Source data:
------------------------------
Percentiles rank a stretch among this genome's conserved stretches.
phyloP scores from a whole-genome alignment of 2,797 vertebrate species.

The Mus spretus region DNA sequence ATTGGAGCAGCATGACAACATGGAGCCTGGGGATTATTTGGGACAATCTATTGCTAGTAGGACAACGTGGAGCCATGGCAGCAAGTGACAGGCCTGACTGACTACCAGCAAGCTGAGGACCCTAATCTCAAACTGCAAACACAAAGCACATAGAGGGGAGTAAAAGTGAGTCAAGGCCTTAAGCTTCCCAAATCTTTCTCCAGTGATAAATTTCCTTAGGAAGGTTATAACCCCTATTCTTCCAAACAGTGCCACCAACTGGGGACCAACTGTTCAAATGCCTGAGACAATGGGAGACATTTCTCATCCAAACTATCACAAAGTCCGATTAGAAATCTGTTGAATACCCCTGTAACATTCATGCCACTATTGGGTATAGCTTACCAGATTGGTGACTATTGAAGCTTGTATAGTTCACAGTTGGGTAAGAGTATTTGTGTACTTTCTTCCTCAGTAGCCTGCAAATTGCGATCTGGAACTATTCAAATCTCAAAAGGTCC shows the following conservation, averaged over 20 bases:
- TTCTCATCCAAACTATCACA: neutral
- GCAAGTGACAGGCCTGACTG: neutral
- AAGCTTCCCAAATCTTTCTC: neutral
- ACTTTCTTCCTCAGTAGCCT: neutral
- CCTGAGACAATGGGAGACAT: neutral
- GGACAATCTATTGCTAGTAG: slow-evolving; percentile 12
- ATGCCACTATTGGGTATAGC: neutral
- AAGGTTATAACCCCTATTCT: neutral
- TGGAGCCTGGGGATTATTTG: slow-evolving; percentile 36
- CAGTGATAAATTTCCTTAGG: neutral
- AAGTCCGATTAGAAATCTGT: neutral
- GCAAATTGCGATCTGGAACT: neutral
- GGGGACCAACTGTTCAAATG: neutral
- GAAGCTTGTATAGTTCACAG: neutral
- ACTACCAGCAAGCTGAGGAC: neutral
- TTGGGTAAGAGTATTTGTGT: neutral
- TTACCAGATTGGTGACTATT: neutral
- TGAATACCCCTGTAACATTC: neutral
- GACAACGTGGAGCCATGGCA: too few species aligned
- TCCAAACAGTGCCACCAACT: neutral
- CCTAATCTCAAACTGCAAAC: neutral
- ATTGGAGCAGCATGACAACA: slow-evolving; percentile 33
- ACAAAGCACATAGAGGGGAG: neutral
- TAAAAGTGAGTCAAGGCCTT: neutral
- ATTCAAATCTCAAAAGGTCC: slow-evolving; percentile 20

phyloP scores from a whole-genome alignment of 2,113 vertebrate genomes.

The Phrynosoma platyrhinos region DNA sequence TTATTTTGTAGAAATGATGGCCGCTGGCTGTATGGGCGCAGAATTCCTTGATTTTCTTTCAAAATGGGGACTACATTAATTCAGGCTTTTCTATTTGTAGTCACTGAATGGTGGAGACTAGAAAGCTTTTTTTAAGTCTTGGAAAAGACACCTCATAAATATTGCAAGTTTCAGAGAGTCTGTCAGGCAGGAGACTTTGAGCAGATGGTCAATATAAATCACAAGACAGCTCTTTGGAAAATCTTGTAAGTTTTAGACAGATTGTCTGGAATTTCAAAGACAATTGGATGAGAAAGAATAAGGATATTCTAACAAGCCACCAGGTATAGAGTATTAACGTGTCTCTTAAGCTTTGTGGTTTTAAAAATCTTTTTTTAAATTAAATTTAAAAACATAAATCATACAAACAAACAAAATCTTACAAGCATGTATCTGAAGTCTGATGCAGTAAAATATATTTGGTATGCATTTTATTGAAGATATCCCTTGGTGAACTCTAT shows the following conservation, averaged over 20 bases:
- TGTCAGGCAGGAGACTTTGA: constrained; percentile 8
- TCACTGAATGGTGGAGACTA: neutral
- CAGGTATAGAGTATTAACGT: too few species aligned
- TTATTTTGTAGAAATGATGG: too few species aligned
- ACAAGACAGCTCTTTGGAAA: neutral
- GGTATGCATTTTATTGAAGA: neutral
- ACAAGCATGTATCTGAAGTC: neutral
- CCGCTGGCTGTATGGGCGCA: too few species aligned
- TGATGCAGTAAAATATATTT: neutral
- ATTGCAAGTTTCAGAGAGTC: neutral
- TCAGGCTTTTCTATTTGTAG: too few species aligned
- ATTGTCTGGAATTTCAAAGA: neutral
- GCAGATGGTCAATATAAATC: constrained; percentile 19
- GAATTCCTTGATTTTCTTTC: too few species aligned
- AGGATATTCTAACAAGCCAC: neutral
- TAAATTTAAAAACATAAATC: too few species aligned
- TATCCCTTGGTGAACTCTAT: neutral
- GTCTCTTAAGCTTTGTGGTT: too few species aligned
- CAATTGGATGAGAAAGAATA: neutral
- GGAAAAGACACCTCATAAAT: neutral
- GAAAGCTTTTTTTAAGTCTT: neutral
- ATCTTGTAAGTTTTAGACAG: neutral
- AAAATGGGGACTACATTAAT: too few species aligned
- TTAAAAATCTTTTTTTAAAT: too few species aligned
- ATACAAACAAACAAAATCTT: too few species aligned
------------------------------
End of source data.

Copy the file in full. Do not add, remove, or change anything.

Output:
Percentiles rank a stretch among this genome's conserved stretches.
phyloP scores from a whole-genome alignment of 2,797 vertebrate species.

The Mus spretus region DNA sequence ATTGGAGCAGCATGACAACATGGAGCCTGGGGATTATTTGGGACAATCTATTGCTAGTAGGACAACGTGGAGCCATGGCAGCAAGTGACAGGCCTGACTGACTACCAGCAAGCTGAGGACCCTAATCTCAAACTGCAAACACAAAGCACATAGAGGGGAGTAAAAGTGAGTCAAGGCCTTAAGCTTCCCAAATCTTTCTCCAGTGATAAATTTCCTTAGGAAGGTTATAACCCCTATTCTTCCAAACAGTGCCACCAACTGGGGACCAACTGTTCAAATGCCTGAGACAATGGGAGACATTTCTCATCCAAACTATCACAAAGTCCGATTAGAAATCTGTTGAATACCCCTGTAACATTCATGCCACTATTGGGTATAGCTTACCAGATTGGTGACTATTGAAGCTTGTATAGTTCACAGTTGGGTAAGAGTATTTGTGTACTTTCTTCCTCAGTAGCCTGCAAATTGCGATCTGGAACTATTCAAATCTCAAAAGGTCC shows the following conservation, averaged over 20 bases:
- TTCTCATCCAAACTATCACA: neutral
- GCAAGTGACAGGCCTGACTG: neutral
- AAGCTTCCCAAATCTTTCTC: neutral
- ACTTTCTTCCTCAGTAGCCT: neutral
- CCTGAGACAATGGGAGACAT: neutral
- GGACAATCTATTGCTAGTAG: slow-evolving; percentile 12
- ATGCCACTATTGGGTATAGC: neutral
- AAGGTTATAACCCCTATTCT: neutral
- TGGAGCCTGGGGATTATTTG: slow-evolving; percentile 36
- CAGTGATAAATTTCCTTAGG: neutral
- AAGTCCGATTAGAAATCTGT: neutral
- GCAAATTGCGATCTGGAACT: neutral
- GGGGACCAACTGTTCAAATG: neutral
- GAAGCTTGTATAGTTCACAG: neutral
- ACTACCAGCAAGCTGAGGAC: neutral
- TTGGGTAAGAGTATTTGTGT: neutral
- TTACCAGATTGGTGACTATT: neutral
- TGAATACCCCTGTAACATTC: neutral
- GACAACGTGGAGCCATGGCA: too few species aligned
- TCCAAACAGTGCCACCAACT: neutral
- CCTAATCTCAAACTGCAAAC: neutral
- ATTGGAGCAGCATGACAACA: slow-evolving; percentile 33
- ACAAAGCACATAGAGGGGAG: neutral
- TAAAAGTGAGTCAAGGCCTT: neutral
- ATTCAAATCTCAAAAGGTCC: slow-evolving; percentile 20

phyloP scores from a whole-genome alignment of 2,113 vertebrate genomes.

The Phrynosoma platyrhinos region DNA sequence TTATTTTGTAGAAATGATGGCCGCTGGCTGTATGGGCGCAGAATTCCTTGATTTTCTTTCAAAATGGGGACTACATTAATTCAGGCTTTTCTATTTGTAGTCACTGAATGGTGGAGACTAGAAAGCTTTTTTTAAGTCTTGGAAAAGACACCTCATAAATATTGCAAGTTTCAGAGAGTCTGTCAGGCAGGAGACTTTGAGCAGATGGTCAATATAAATCACAAGACAGCTCTTTGGAAAATCTTGTAAGTTTTAGACAGATTGTCTGGAATTTCAAAGACAATTGGATGAGAAAGAATAAGGATATTCTAACAAGCCACCAGGTATAGAGTATTAACGTGTCTCTTAAGCTTTGTGGTTTTAAAAATCTTTTTTTAAATTAAATTTAAAAACATAAATCATACAAACAAACAAAATCTTACAAGCATGTATCTGAAGTCTGATGCAGTAAAATATATTTGGTATGCATTTTATTGAAGATATCCCTTGGTGAACTCTAT shows the following conservation, averaged over 20 bases:
- TGTCAGGCAGGAGACTTTGA: constrained; percentile 8
- TCACTGAATGGTGGAGACTA: neutral
- CAGGTATAGAGTATTAACGT: too few species aligned
- TTATTTTGTAGAAATGATGG: too few species aligned
- ACAAGACAGCTCTTTGGAAA: neutral
- GGTATGCATTTTATTGAAGA: neutral
- ACAAGCATGTATCTGAAGTC: neutral
- CCGCTGGCTGTATGGGCGCA: too few species aligned
- TGATGCAGTAAAATATATTT: neutral
- ATTGCAAGTTTCAGAGAGTC: neutral
- TCAGGCTTTTCTATTTGTAG: too few species aligned
- ATTGTCTGGAATTTCAAAGA: neutral
- GCAGATGGTCAATATAAATC: constrained; percentile 19
- GAATTCCTTGATTTTCTTTC: too few species aligned
- AGGATATTCTAACAAGCCAC: neutral
- TAAATTTAAAAACATAAATC: too few species aligned
- TATCCCTTGGTGAACTCTAT: neutral
- GTCTCTTAAGCTTTGTGGTT: too few species aligned
- CAATTGGATGAGAAAGAATA: neutral
- GGAAAAGACACCTCATAAAT: neutral
- GAAAGCTTTTTTTAAGTCTT: neutral
- ATCTTGTAAGTTTTAGACAG: neutral
- AAAATGGGGACTACATTAAT: too few species aligned
- TTAAAAATCTTTTTTTAAAT: too few species aligned
- ATACAAACAAACAAAATCTT: too few species aligned